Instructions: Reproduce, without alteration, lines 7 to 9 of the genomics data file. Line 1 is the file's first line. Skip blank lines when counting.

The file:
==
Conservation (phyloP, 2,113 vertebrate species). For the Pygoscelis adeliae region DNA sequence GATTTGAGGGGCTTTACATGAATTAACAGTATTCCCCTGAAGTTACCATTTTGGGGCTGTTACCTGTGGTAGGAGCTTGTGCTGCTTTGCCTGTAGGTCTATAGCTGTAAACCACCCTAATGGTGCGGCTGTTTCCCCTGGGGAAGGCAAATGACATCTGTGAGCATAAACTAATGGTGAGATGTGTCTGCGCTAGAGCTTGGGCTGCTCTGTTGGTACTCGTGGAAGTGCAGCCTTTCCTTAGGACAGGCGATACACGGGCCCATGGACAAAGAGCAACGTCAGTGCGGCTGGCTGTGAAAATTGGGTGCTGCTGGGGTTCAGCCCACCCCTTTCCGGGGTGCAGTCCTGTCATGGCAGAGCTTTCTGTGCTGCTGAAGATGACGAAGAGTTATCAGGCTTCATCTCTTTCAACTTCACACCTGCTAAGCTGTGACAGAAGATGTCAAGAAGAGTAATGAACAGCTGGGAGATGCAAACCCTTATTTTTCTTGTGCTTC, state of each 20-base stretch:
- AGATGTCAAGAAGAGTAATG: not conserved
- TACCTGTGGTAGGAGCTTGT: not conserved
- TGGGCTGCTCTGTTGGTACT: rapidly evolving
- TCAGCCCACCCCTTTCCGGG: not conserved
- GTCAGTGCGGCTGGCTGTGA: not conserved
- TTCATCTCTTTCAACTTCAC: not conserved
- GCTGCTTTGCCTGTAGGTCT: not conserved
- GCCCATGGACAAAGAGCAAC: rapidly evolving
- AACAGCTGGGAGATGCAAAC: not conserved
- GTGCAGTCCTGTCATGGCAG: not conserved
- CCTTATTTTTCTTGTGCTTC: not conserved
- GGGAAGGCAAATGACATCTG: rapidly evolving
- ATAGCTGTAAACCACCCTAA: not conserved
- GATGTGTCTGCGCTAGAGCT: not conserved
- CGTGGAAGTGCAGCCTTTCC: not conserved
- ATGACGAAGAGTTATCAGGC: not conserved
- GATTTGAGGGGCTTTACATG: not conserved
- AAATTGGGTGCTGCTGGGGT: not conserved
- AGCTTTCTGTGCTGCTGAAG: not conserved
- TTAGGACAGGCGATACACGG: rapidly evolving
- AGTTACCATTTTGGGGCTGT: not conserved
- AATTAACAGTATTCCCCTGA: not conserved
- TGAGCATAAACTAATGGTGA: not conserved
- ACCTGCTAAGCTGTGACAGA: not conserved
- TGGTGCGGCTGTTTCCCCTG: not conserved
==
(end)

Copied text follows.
- TTCATCTCTTTCAACTTCAC: not conserved
- GCTGCTTTGCCTGTAGGTCT: not conserved
- GCCCATGGACAAAGAGCAAC: rapidly evolving